Why Writers Belong Behind Bars*

Posted on 19/12/2012 by

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I read an article the other day** that suggested that incarceration was good for writers. They cited a long list of examples of people who’d been locked up and then buckled down and produced some of their best work. Prison offered them the quintessential distraction free zone. Somehow I doubt that is still the case.

The following day I was reading an article about the prison system in America and came across this delightful little factoid:

At supermaxes, inmates are kept in solitary confinement for all but one or two hours per day.  …. Studies of long-term isolation have shown strong correlations to mental instability and incidences of psychosis.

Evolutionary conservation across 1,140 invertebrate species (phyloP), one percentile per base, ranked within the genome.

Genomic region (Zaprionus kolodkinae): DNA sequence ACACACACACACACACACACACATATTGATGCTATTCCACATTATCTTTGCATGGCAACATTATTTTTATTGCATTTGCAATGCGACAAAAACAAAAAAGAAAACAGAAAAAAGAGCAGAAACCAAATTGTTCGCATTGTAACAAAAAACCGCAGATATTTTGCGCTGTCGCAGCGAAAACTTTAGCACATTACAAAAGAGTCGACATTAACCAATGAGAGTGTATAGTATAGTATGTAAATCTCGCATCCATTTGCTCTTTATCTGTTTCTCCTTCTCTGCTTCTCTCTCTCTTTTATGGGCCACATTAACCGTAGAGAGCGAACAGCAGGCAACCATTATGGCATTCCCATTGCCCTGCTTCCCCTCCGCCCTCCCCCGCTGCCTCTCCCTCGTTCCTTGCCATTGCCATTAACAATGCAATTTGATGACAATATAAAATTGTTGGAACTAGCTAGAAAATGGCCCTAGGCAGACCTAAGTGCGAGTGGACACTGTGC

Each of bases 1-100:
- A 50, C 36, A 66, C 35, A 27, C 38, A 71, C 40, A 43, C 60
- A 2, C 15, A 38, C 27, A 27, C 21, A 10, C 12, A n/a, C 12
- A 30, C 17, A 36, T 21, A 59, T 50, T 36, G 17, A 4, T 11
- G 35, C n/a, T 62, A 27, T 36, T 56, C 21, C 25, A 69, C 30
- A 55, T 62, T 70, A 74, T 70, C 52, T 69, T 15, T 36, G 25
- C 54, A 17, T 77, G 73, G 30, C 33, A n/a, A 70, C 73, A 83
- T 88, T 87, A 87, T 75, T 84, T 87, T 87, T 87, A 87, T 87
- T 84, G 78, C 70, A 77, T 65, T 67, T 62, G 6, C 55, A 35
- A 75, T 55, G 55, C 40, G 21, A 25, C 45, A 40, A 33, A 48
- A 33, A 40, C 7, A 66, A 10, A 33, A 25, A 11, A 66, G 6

And two thoughts crossed my mind. The first was, Well, madness is supposed to help the writing process too. The second was, A lot of the time I only see people one or two hours a day.

You know they say we create our own prisons… if that’s true, mine’s pretty nice. The warden’s a cutie pie, I get to make cookies, I can sleep under the coffee table if I like and my laptop’s in my cell with me.

 

Why do writers belong behind bars? Because that’s how they get to their drinks the fastest. Drum roll/facepalm. Your choice.

** Incidentally, the starting point for this particular internet rabbit hole that I wandered down is a delightful website called Criminal Wisdom. Which, if you’re a writer doing crime, is terribly interesting and can even be useful. Yes! Just like real research. Totally legit! No added sugar!

Banner in text that has letters with holes in coloured in, and in the main title has those which are coloured backwards. Reads: La Culte de Baiser Sans Fin Presents CRIMINAL WISDOM

 

 

Posted in: Kandace, Research